38 sampal korean bbq in richmond


The name of our company is Korean BBQ Richmond.

Well, we should think about why we are called that. What does it mean?

We think that the name “Korean BBQ Richmond” is a real and practical name for our business. We are not just a bunch of kids with a business idea, we have something which we have been doing for more than 8 years now and have enough experience to be able to do what we do best.

So why do we call ourselves “Korean BBQ Richmond”? Our main reason is that it sounds good. It is not just some random fancy name, and in addition it has some meaning behind it.

The meaning behind the name “Korean BBQ Richmond” is that this is the point in time when Korean BBQ restaurants were most popular in Richmond (hence its name). And since Richmond was famous for being home to VCU (VCU being Virginia Commonwealth University), everyone calls everyone else using the word “richmond” as a term of endearment to each other or simply “richman” or the like. See: http://www.weirdlylongnames.com/richman-about-this-name/ . And since Richmond has long been known as the place where you can find good Korean BBQ, we thought it would be fitting if our first restaurant was in Richmond too!

And also, there’s another reason why we named our restaurant “Richmond bbq richmond”. The word “bbq” comes from “banchan”, which means “dishes”. In Korean culture, banchan is often used as food for breakfast and dinner. Therefore, the word “bbq richmond” means “the dishes of korean bbq richmond”! That’s right! If you come here at this point in time, you will definitely find one dish more delicious than any other dish you might have at other restaurants! So then…you just may want to say this restaurant serves banchan too! But then again…did you really eat banchan?

Korean BBQ

Korean BBQ, or Korean Ribs, is a practice in which the meat is grilled on a skewer, then used for consumption. It has been popular in Korea for centuries and is said to have originated from South Korea.

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One of the many reasons why Korean BBQ has been so popular in it’s homeland is that it’s very inexpensive. Most people cook the meat on a skewer rather than roasting it over open flame, which would result in a lot more smoke. This method results in less charring and also produces less sauce per pound of meat (it might be worth it to invest some time cooking your own BBQ).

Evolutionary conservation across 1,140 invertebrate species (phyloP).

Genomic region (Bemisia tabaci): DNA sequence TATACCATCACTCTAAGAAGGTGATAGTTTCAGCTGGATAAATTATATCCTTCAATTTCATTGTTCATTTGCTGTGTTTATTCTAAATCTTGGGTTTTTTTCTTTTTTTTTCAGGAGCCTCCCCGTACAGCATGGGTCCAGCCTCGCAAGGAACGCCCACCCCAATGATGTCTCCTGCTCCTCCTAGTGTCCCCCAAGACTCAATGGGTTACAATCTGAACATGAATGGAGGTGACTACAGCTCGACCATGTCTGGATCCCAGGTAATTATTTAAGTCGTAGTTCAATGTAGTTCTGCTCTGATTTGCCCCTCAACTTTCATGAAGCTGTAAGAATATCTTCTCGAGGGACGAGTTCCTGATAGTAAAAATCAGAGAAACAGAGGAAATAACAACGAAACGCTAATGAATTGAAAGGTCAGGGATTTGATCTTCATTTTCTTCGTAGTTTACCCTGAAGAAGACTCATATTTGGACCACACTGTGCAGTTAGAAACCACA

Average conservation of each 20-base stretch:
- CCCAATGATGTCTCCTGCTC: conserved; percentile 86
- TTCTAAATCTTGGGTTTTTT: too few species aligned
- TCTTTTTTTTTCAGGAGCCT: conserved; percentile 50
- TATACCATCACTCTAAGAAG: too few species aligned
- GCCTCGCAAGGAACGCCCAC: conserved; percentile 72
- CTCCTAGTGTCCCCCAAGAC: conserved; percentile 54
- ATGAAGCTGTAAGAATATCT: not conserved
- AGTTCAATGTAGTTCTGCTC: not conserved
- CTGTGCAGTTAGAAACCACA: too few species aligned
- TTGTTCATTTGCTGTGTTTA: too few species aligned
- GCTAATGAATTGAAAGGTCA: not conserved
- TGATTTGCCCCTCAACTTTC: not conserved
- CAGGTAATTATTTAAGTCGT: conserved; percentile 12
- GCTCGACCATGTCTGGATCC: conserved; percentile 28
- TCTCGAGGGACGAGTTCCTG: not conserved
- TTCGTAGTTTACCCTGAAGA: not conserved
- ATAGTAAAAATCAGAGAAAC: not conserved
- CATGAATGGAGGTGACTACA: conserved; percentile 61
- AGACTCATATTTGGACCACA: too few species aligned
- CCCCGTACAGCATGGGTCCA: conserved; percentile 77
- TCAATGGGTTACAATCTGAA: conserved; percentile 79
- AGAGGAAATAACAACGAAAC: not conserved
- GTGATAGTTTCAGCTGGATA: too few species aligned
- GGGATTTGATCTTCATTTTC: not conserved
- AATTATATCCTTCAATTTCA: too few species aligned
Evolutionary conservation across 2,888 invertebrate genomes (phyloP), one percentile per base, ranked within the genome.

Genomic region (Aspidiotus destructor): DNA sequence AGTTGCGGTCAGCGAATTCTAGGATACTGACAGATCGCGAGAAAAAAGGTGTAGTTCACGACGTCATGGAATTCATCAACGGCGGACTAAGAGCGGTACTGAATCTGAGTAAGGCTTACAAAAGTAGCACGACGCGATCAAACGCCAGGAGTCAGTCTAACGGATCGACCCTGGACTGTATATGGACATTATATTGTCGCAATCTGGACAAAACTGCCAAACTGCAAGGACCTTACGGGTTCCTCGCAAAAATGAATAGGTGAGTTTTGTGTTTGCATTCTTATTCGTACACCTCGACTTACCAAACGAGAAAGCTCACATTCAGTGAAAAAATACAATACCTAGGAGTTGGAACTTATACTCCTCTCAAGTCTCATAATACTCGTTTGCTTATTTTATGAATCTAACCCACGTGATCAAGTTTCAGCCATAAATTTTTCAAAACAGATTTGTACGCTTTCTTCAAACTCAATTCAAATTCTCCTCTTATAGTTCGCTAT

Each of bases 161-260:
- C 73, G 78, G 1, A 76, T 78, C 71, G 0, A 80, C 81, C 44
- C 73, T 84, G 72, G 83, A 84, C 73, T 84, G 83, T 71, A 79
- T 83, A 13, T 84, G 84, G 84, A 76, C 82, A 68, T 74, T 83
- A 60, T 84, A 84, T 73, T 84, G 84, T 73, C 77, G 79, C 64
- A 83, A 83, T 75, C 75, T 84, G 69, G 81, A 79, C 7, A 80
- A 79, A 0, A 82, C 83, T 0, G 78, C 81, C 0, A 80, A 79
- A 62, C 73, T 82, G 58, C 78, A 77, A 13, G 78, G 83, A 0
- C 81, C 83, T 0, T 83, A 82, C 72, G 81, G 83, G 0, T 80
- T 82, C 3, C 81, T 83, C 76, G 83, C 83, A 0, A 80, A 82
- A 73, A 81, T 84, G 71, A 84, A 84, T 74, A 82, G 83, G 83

However, there are several problems with this method:

1) It can be very messy! There’s nothing worse than having to clean up the kitchen afterwards! In fact, there are sites devoted to helping you find ways around that problem. One of these is Korean Rib Cooks , which has instructions on how to build an inflatable plate with a mirror mounted on it that helps you cook your meat using this method. Another site is The Ultimate Guide To K-BBQ Cooking , which outlines various cooking methods and all sorts of tips on how to avoid spills whilst cooking your own korean bbq.

2) It will take you ages! Over time, as you get better at making barbecue, you will find yourself spending more time preparing the meal than actually eating it. A quick way around this is to set up timers so that you can easily check the progress each time. Another alternative — but here I speak about myself — is to cook multiple versions of almost exactly the same dish so that if one isn’t too good I can make another one quickly (this is something I do regularly with chicken).

Korean BBQ in Richmond

The Korean BBQ in Richmond is one of those barbecue joints that seems like a good idea, but that never works out. You would think the name would be a good indicator of quality. But it’s not.

The restaurant has a great name, but the food is mediocre at best. The ribs are dry and fall apart when you bite into them, the bbq pork is dry and tasteless (it’s not so much that the sauce is unpleasant as it tastes similar to other sauces). The servers don’t seem to understand your orders; they take your order and then tell you they’ll get back to you when they get ready, then they don’t come back with your food. There are too many cooks on this staff — I wouldn’t have put my money on any of them even if I hadn’t already eaten there before.